Is a three-touchdown day a sign of good things to come for a beleaguered Ben Roethlisberger?
NOW THAT we're past the midway point of this fantasy season, it's time to look for the players who will help you make a playoff run and identify the ones who will hurt your chances. In the case of Steelers quarterback Ben Roethlisberger, there's still hope, especially after his three-touchdown day against the Saints on Sunday. The key is whether the 24-year-old QB can stop making the backbreaking mistakes that have led to a league-high 14 interceptions. "Ben has to stop thinking he can make the same plays he made last year," one league source told me. "Teams aren't going to let him run around and improvise, but he still believes he can do that. Sometimes a quarterback just has to take what a defense gives him."
Roethlisberger's play has been so horrendous at times that it's easy to forget how productive he can be. He had another three-touchdown day against the Falcons in Week 7 and a two-TD game against the Chiefs the week before, without an interception in either game. The challenge, however, is figuring out whether he'll remain effective. Even though the Steelers are throwing enough to satisfy any fantasy owner--they're passing 56.9% of the time, up from 42.8% last season--Roethlisberger has been a feast-or-famine player. My bet is that he has turned the corner: As long as he stays healthy, his decision making should improve, as should his value.
SILVER AND BLACKED OUT Raiders running back LaMont Jordan offers far less promise for the second half. Jordan had great fantasy appeal as a featured back heading into the season, but he has rushed for only 410 yards and has already started to lose carries to backup Justin Fargas. Though the Raiders claim that this isn't the start of a trend--"[Fargas] is just a change-of-pace back," one team source says--the reality is that Jordan is mired in a lousy offense. Now that his touches are decreasing, there's no reason to think that Jordan will provide significant production down the stretch.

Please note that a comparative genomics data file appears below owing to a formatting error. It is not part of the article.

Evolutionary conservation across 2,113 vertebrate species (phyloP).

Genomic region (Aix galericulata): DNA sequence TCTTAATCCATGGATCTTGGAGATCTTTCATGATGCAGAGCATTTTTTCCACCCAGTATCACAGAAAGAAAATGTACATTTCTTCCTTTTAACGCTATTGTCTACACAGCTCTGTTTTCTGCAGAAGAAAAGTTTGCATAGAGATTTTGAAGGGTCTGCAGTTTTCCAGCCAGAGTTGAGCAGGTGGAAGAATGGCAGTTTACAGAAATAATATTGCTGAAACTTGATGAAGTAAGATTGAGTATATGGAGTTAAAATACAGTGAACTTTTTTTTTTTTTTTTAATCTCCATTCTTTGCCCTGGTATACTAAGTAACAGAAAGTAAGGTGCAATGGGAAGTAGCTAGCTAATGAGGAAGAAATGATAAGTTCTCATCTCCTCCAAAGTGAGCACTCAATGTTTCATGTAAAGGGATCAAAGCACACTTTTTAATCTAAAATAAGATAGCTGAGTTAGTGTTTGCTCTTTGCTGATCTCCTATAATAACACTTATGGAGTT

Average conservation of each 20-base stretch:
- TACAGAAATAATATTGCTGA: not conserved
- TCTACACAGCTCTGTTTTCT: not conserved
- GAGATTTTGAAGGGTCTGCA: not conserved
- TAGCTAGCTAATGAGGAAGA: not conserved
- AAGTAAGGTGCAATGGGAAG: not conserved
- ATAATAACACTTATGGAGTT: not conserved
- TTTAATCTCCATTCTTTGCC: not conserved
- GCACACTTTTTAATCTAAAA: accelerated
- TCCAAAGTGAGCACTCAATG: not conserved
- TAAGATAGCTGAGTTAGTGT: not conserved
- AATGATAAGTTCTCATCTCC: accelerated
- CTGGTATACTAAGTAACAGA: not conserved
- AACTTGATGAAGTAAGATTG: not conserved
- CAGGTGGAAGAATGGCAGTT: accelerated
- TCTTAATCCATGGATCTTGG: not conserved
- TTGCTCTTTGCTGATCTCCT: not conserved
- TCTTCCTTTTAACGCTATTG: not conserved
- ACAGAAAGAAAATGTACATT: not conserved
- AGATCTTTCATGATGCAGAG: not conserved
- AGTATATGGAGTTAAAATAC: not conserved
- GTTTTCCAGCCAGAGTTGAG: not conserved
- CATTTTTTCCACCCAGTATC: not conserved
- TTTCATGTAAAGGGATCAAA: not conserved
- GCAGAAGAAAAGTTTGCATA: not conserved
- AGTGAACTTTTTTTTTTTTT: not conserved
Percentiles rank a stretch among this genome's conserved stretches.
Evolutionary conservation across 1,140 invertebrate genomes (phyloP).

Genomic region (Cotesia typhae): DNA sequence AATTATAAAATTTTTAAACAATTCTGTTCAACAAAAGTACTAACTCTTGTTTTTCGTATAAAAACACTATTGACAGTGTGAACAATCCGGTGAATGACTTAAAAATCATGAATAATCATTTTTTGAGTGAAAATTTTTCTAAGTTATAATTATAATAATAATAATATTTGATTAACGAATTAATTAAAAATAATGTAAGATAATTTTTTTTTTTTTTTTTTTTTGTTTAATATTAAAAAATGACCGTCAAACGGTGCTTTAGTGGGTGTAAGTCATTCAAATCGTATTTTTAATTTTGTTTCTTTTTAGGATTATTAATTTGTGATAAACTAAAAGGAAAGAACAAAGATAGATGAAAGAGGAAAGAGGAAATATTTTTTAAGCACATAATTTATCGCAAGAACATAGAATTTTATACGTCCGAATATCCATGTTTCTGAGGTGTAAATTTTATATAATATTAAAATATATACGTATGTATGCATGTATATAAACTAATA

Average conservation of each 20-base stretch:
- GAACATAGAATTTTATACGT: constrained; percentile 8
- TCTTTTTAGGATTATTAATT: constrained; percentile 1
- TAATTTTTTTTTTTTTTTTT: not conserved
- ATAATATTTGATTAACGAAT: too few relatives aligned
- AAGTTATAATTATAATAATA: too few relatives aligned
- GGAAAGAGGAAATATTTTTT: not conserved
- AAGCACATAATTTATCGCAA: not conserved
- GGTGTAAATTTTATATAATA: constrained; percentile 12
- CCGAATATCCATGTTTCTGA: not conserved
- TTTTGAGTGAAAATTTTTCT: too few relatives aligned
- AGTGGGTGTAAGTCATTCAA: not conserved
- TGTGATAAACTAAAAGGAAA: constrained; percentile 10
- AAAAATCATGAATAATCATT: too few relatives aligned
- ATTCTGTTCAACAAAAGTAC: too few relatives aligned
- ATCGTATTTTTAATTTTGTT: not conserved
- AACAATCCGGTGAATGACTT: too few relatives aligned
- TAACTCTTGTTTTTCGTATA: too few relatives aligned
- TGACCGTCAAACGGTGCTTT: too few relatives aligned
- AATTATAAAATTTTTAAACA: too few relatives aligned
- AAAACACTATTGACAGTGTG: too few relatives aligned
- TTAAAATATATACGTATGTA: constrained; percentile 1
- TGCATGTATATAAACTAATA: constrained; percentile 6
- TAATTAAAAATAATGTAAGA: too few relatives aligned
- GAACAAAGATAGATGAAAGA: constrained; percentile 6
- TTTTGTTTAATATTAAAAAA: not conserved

NO PASSING FANCY One surprise in the season's first half has been the emergence of running back Steven Jackson in the Rams' passing game. As quarterback Marc Bulger has cut down on the kind of risky, downfield throws that can lead to interceptions, the check-down has become a bigger part of the St. Louis offense. Jackson already has a career-high 47 receptions, and he has generated 1,236 yards from scrimmage. There's no reason to believe he won't continue that type of production in the second half. "I put a lot of pressure on myself because I want to be among the top running backs," Jackson says. "I work on my all-around game, and hopefully it shows up on Sunday."
BURRESS UNDER DURESS Giants wide receiver Plaxico Burress has five touchdown catches and, at 6'5", a proven ability to outleap smaller defenders in the end zone for fade passes from quarterback Eli Manning, but the going figures to get tougher for Burress now that running mate Amani Toomer is out for the season with a partial tear in his left ACL. Burress was on a similar roll last season, but defenses stepped up their coverage of him in the second half and he slumped badly. He also missed the Giants' Week 9 win over the Texans with back spasms, and fantasy owners should be warned that those spasms could recur at any time.
PETER KING I THINK ...
... you absolutely, positively should not give up on Rex Grossman
QUARTERBACK PRODUCTION is tough to predict. Who would have thought during the preseason that fans of a playoff contender would be rabidly screaming to keep Damon Huard as their team's starter? Or that Jon Kitna and Drew Brees would be ahead of Carson Palmer and Tom Brady in passing yardage through 10 weeks?
When it comes to quarterbacks, though, no one has been harder to figure out this season than Rex Grossman of the Bears, with whom I visited last week. After a strong 5--0 start, he had lousy games against the Cardinals and the Dolphins (throwing a combined seven interceptions), and his passer rating plunged to the middle of the pack. In Chicago there were cries for the Bears either to pull Grossman in favor of Brian Griese or to have Grossman play it much safer. With such a strong defense, the critics said, all Grossman has to do on offense is play not to lose.